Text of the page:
The Texture of the Kingdom

I posted yesterday on the “texture of life,” noting that there is a richness to our lives that cannot be reduced and which seems to have an inherent tendency to reach towards wholeness – for life itself. I concluded with the observation that this texture is an echo of Pascha sounding its way through all creation.

I want to turn the same observations towards the Kingdom of God – which Christ taught us was already among us, or “within us.” He Himself brought that very Kingdom into our midst. Wherever He went the signs of the Kingdom followed: the blind received their sight, the lame walked, the lepers were cleansed, the dead were received back to life, and the poor had good news preached to them. How do you measure the gift of sight to a blind man, or the joy of a family who receives back into its midst one whom they thought dead?

The Orthodox Tradition, which is often described by many as “mystical,” is not “mystical” in any sense of “esoteric” or “strange.” Such adjectives for the faith are simply a reaching for words to describe a reality that is richer than any merely rational scheme or metaphysical explanation. It is the largeness of a Kingdom that cannot be described or circumscribed, and yet is found in the very heart of the believer. What words do we use to describe something which dwarfs the universe and yet dwells within us?

It is the texture of depth – or to use St. Paul’s expression: “For I am persuaded that neither death nor life, nor angels nor principalities nor powers, nor things present nor things to come, nor height nor depth, nor any other created thing, shall be able to separate us from the love of God which is in Christ Jesus our Lord” (Romans 8:38-39). This is not merely a statement that nothing has the power to separate us from God, but that nothing has such height or depth as the love of God. It is a rich mixture of images – from the measurement of space, to the angels of heaven, to the elements of time – nothing reaches to the end of the love of God – the very stuff of His Kingdom.

It is for such reasons that I always find myself repelled by efforts to reduce doctrine to simplified formulas. Doctrine – the teaching of the faith should not reduce our understanding but enlarge it – to the very point of silence – and beyond. It is why it is so frustrating to try and explain icons. No one has an argument with the presence of words in the Church – the icons do the same things words do – only with color and in the language of silence. I can enter the Church, remain in silence and yet see (and hear!) something other than the incessant chatter of my own mind. The icons speak with the texture of the Kingdom – opening windows and doors that transcend every height and depth, things present and things to come.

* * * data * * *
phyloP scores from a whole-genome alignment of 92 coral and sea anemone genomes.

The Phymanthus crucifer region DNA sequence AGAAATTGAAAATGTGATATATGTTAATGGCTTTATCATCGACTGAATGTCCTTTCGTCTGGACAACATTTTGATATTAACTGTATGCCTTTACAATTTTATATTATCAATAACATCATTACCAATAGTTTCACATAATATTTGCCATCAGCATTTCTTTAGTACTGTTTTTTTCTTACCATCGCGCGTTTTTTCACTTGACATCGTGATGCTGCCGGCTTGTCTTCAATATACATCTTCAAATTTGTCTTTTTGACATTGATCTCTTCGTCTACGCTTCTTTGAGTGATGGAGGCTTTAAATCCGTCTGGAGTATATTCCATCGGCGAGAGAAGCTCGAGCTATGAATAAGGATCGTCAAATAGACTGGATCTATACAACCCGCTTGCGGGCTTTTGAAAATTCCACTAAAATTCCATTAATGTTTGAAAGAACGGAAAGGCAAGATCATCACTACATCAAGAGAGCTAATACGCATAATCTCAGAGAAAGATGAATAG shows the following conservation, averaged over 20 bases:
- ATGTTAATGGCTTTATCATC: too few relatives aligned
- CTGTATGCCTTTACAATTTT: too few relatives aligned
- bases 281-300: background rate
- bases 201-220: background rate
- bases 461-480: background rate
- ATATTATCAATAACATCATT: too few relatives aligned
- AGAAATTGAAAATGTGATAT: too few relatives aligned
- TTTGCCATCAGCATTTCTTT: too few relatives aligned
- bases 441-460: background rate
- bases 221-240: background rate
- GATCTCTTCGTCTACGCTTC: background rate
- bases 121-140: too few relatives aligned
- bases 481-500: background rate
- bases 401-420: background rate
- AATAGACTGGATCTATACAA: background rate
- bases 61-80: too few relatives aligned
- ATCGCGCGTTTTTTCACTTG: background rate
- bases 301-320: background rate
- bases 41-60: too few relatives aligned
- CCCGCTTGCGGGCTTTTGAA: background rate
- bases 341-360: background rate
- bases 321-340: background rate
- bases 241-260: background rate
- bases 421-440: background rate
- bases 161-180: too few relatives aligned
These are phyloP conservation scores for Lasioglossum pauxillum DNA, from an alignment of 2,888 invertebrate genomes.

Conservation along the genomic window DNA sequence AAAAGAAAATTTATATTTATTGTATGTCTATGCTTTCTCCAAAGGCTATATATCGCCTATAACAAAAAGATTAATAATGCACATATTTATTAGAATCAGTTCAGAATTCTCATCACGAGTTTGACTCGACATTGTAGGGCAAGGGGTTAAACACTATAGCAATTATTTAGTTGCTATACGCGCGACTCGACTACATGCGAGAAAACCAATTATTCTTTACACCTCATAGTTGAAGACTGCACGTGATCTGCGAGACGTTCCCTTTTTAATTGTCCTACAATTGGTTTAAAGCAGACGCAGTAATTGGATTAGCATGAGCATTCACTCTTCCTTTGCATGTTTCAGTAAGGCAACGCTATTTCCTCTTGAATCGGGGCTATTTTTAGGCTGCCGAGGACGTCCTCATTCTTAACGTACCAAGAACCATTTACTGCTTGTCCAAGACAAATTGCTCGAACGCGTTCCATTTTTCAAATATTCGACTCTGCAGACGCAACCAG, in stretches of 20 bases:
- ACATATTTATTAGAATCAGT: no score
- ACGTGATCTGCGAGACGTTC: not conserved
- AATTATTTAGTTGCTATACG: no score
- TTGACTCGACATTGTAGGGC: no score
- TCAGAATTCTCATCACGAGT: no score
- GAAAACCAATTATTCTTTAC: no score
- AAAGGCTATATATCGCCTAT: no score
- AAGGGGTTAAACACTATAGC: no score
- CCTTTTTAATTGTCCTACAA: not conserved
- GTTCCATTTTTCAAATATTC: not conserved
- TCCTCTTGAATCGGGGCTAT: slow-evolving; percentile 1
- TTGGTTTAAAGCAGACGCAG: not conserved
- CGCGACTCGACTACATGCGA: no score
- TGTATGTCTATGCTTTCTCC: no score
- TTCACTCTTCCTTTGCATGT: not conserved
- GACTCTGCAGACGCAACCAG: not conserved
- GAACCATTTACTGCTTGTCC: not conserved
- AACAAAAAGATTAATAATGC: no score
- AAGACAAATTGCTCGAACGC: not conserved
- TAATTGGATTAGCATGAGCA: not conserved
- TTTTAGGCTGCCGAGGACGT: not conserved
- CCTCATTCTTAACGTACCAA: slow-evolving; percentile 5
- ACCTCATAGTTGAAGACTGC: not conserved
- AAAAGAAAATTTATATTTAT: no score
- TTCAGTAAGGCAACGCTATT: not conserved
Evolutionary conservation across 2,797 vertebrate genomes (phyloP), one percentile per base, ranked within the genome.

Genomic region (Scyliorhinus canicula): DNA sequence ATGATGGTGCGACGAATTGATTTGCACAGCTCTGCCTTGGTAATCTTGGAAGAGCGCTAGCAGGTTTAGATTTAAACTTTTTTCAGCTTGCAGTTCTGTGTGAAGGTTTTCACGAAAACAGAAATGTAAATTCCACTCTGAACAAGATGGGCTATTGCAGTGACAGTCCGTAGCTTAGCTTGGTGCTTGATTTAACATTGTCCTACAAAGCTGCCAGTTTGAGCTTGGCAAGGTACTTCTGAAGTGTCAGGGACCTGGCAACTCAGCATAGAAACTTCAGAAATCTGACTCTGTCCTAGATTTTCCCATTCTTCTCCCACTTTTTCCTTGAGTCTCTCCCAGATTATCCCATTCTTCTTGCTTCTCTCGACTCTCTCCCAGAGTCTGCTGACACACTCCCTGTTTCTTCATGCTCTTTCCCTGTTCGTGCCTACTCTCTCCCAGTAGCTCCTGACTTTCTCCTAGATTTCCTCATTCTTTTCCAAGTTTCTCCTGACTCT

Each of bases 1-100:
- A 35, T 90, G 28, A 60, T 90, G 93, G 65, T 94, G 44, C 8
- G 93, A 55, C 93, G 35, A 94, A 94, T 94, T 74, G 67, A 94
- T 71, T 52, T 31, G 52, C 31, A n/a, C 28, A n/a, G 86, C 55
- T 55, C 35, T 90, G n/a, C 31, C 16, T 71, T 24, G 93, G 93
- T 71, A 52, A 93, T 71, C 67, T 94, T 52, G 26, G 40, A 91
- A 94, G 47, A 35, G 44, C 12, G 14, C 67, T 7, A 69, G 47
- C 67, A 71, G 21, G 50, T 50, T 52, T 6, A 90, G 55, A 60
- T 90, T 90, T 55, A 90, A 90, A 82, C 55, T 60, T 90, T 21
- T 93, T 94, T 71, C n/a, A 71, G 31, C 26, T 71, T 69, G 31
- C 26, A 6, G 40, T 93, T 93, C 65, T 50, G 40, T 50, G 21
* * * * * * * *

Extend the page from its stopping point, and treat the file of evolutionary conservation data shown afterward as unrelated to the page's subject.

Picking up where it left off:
Strangely, they open windows and doors into the heart, as do the words of Scripture and the rhythms of the Liturgy, all of them echoing the texture of the Kingdom, which, finally, is the very texture of our existence.

15 Responses to “The Texture of the Kingdom”

  1. athenivandx Says:

    Hi there……I found your blog using the tag surfer feature of wordpress.

    I because a Christian in September of 2006, and was baptized into the Greek Orthodox tradition. It’s true that Orthodoxy is very dynamic, but at the same time it is constant. I love that, about it. It doesn’t allow the addition of item after confusing item. It just keeps what was there at the beginning, no more and no less.

    Athena of athenivanidx

  2. athenivandx Says:

    oops………forgot to edit my comment. I meant “I became a Christian” not I because……..oops, sorry!

  3. ericcore Says:

    Sorry if the frustration you mention about explaining icons was brought on by my questions recently. I realize it must be a common question that gets annoying trying to answer over and over… I just tend to prefer conversations with real people to research with books when it comes to understand and finding answers about things like that, but maybe that’s partly because I’m too lazy. Again, sorry for frustrating you. I can assure you that was not my intention.

    I continue to read your blog, and the posts continue to be enlightening: spiritually, intellectually, emotionally, etc. Thank you for providing such great reading material and a pleasant break from the business of my day.

    -Eric

  4. Fr. James Early Says:

    I just found this blog a few weeks ago. Beautiful thoughts. Fr. Stephen, how do you find the time to write so much?

  5. Fatherstephen Says:

    Erricore,